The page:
Before my daughter was born, I had a lot of worries about adoption. Worries that were sometimes difficult for me to admit, because I feared they made me seem like a horrible person.
More than anything, I was worried that I wouldn’t love her. That missing out on those intimate 9 months of pregnancy bonding would make it so that we couldn’t connect.
Of course, the second she was in my arms, I was overwhelmed by a love I never could have predicted. She was mine. My everything. I couldn’t possibly have loved her more.
But with that love arrived a slew of other concerns. Most of these worries every parent experiences, but there were also plenty that are unique to adoption …
Will She Feel Connected to Her Heritage?
My daughter is Alaska Native. She has a Certificate of Indian Blood that designates her as Eskimo, otherwise known as Yupik. I, on the other hand, am about as Caucasian as one can get, and I know next to nothing about my own heritage. When asked about my ancestry, I tend to tell people I’m a mutt and hope they’ll leave it at that.
My girl has this rich cultural background that I do not share with her. I’ve read a lot about interracial and cross-cultural adoptions, and I think it is important to keep her connected to her heritage. I am thankful for the open adoption we have, because I know her biological family will be able to provide a link to that heritage that I cannot.
But, I also worry it isn’t enough. We see them maybe 2 or 3 times a year, for short visits that never last more than a few days. I worry that she should have role models and friends like her in her daily life – knowing at this stage in the game that it is my responsibility to provide that for her.
The problem is, I’m a bit of an introvert, and branching out of my own social circle doesn’t come naturally to me. I want to expose her to strong, successful women of her culture, and to find friends her age who share her background, but so far I have failed pretty miserably to that end.
Close friends of mine are looking into adoption now, and I have secretly been hoping they will get a native baby – solely so that my girl can grow up with a friend like her. So that she will have at least one more native person in her day-to-day life.
What If Other People Make Hurtful Comments?
I talk to my girl about adoption all the time, at an age appropriate level that she understands. I have every intention of continuing to do so as she grows older, and I don’t fear my ability to help her understand how our family came to be. But sometimes, I do fear the ignorant comments that others might make to her.
Because my daughter and I look nothing alike, it isn’t at all uncommon for strangers to approach me and ask if she is adopted. I never really mind, but on a few occasions the comments that follow have been cringe-worthy.
One particular incident involved a waitress who was from a country where adoption is extremely uncommon. She had a lot of questions that I knew came from a place of curiosity rather than cruelty, but they were still extremely uncomfortable to have posed in front of my little girl.
For instance, she point blank asked if my family was disappointed that I had adopted instead of having “one of my own.” And I looked at her in shock, because my family fell in love with my daughter as instantly as I did – there was never a question that she was my own.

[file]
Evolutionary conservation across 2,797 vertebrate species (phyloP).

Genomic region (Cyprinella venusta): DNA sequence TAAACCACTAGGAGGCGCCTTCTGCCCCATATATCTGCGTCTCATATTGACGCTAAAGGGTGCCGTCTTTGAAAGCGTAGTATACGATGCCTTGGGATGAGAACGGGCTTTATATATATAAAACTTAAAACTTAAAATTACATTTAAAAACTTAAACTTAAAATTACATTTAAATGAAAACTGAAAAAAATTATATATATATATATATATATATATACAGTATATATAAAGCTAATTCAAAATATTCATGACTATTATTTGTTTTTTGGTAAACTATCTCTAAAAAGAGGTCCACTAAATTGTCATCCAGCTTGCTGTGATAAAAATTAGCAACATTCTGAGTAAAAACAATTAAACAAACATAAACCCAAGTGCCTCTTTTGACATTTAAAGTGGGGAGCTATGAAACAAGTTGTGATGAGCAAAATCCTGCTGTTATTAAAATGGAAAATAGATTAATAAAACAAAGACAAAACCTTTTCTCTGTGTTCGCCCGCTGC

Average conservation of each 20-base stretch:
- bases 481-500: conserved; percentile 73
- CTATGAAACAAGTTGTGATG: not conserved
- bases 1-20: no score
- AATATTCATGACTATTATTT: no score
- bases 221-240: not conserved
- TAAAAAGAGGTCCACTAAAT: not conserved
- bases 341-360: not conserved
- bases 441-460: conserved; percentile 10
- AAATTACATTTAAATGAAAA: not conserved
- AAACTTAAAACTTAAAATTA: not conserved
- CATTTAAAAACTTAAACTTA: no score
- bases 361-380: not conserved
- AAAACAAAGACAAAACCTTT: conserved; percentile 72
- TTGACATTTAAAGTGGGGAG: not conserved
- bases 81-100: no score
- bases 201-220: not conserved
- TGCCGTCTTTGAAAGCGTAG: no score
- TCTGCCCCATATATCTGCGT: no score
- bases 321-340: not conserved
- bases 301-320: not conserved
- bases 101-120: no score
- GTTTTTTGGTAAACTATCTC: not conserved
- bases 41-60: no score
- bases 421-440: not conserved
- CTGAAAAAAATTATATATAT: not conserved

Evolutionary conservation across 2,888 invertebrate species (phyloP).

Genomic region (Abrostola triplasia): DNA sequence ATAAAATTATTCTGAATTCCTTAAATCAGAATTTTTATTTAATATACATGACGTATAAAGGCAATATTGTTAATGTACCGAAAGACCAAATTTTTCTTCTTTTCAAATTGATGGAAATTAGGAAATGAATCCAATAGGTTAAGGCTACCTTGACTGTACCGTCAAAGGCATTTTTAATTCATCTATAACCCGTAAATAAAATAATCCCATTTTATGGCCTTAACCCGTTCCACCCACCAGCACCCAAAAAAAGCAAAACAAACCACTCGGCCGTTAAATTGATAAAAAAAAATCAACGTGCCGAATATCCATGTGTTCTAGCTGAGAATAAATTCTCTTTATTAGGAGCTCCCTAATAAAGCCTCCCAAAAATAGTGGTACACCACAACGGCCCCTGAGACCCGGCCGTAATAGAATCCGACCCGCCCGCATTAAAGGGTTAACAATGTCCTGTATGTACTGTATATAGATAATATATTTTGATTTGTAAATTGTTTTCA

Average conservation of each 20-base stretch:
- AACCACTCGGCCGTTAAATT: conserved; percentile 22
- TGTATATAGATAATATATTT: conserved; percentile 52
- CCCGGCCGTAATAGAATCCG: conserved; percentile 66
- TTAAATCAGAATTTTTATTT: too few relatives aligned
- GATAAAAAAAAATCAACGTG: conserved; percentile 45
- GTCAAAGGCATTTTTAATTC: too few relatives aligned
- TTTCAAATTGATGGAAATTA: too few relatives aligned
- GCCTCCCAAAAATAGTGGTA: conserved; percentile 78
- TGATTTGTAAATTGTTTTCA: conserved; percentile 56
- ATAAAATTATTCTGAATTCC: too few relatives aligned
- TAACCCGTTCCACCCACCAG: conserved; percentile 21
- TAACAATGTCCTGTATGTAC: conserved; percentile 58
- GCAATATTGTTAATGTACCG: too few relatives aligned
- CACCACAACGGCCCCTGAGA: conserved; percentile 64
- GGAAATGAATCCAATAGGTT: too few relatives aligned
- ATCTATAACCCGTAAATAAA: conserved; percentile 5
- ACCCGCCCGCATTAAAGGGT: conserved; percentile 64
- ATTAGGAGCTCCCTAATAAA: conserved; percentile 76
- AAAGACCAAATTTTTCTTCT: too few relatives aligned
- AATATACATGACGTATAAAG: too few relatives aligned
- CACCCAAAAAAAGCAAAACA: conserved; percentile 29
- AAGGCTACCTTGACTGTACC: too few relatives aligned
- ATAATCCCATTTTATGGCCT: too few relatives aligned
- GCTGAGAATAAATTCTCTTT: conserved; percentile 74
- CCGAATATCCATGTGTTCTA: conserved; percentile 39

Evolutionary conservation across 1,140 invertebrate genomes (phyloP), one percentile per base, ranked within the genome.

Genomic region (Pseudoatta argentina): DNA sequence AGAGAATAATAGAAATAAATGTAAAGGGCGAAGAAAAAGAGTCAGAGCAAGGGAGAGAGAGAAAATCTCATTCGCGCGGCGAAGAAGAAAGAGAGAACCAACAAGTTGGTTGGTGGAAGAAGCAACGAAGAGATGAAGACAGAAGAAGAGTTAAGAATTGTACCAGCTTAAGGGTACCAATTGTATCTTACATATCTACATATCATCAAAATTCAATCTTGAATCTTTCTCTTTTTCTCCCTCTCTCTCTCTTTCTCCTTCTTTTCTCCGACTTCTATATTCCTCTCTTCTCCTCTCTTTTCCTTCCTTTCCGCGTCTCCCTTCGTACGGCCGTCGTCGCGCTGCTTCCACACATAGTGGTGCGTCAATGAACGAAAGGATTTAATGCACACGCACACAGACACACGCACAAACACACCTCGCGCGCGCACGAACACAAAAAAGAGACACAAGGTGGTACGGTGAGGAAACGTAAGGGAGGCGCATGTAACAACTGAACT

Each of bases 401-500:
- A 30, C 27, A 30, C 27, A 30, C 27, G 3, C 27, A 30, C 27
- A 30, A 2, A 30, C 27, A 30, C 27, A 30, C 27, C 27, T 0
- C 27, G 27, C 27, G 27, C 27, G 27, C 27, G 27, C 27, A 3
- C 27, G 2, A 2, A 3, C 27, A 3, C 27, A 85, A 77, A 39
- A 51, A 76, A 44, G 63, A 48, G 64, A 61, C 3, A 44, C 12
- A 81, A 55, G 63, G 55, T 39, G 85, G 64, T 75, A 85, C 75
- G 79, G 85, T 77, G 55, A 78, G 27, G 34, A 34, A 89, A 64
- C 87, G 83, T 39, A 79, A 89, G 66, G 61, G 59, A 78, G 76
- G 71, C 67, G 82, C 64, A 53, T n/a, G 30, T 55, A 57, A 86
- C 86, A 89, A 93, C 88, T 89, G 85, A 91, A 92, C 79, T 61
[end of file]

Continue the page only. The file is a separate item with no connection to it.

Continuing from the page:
As my daughter grows older and more capable of comprehending what is being said, I worry about how she will take the thoughtless remarks of others, and how I can teach her to respond in a thoughtful way, particularly when I still haven’t perfected my own responses just yet.
Will She Throw Her Adoption in My Face Some Day?
Kids say terrible things when they are angry. I still remember once yelling at my dad that I didn’t love him anymore and that I wished he would just leave. It’s normal, this lashing out that occurs in the throes of emotions kids aren’t yet fully capable of processing.
So I’m preparing myself for the day my little girl shouts out, “You’re not my real mommy,” in anger. I know that it won’t be about me, and that when she says it, she won’t really mean it.
But still, as prepared as I think I might be … I also know that day is going to crush me. I hope I have the strength to handle it with the same calm demeanor my dad once handled my vitriol, but damn if that isn’t going to hurt.
What Do I Say When She Asks About Her Siblings?
My little girl has four older siblings. She is the only one who was placed for adoption. And while I have had her since the day she was born, and loved her with my whole heart this entire time, I worry about the day she puts the pieces together and realizes that all her other siblings are still with her biological parents. The she is the only one who wasn’t kept.
I know and understand her other mommy’s reasons for letting her go, and I have all the respect in the world for the difficult choices she made. I know they were made out of love, and I will do everything in my power to help my girl understand that as well. But I also know what a difficult concept it might be for her to grasp. And my heart hurts for the day she asks why I have her, while all her siblings remained behind.
Adoption is complicated. And every situation is so unique. I would like to think I have all the answers, but I know that’s not the case. And I know that I will falter at times, that my girl and I will struggle.
The one thing we have going for us is that love I felt for her so strong on the first day we met; a love that has only grown exponentially with every day that has passed since. That love is the reminder I have that sometimes, my worries don’t pan out the way I thought they might. And that even if they do in some of these cases, we’ll be all right. Because my little girl has a mommy who loves her fiercely.
A mommy who will always make sure she feels that love, no matter what other challenges may be waiting for us down the line.More On